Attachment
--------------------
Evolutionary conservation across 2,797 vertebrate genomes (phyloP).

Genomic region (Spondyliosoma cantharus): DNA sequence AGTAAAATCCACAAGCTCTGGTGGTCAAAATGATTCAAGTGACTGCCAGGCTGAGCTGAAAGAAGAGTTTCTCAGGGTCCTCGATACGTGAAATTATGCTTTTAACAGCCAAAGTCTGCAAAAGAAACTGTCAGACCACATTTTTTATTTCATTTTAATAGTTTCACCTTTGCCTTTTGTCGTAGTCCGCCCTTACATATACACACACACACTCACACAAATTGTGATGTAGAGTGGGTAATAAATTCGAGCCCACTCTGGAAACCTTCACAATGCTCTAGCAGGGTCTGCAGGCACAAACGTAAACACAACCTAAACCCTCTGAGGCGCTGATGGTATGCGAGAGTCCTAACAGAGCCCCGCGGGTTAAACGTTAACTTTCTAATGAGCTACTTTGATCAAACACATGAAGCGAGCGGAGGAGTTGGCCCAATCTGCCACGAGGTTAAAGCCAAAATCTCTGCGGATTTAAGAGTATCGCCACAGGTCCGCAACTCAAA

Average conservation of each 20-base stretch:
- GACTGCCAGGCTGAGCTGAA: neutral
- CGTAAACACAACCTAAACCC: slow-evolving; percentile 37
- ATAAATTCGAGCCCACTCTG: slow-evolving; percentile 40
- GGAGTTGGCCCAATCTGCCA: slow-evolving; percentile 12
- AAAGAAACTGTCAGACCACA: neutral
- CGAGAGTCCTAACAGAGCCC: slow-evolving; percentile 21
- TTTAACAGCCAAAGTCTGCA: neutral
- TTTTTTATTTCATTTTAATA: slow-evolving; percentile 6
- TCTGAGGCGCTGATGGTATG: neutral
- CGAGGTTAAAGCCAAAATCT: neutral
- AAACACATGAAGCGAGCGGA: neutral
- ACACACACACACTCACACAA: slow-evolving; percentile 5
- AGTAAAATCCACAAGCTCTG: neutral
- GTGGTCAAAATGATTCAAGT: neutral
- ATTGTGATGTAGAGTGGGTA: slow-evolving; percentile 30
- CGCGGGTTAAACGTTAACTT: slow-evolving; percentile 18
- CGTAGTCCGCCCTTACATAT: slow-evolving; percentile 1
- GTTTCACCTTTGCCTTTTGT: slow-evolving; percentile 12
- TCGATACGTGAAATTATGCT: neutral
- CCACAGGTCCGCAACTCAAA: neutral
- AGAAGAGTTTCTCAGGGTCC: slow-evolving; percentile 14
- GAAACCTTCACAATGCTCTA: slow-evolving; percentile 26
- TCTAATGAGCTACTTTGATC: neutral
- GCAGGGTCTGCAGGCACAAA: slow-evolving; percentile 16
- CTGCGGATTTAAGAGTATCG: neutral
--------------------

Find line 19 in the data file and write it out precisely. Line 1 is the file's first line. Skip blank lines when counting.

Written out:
- CGCGGGTTAAACGTTAACTT: slow-evolving; percentile 18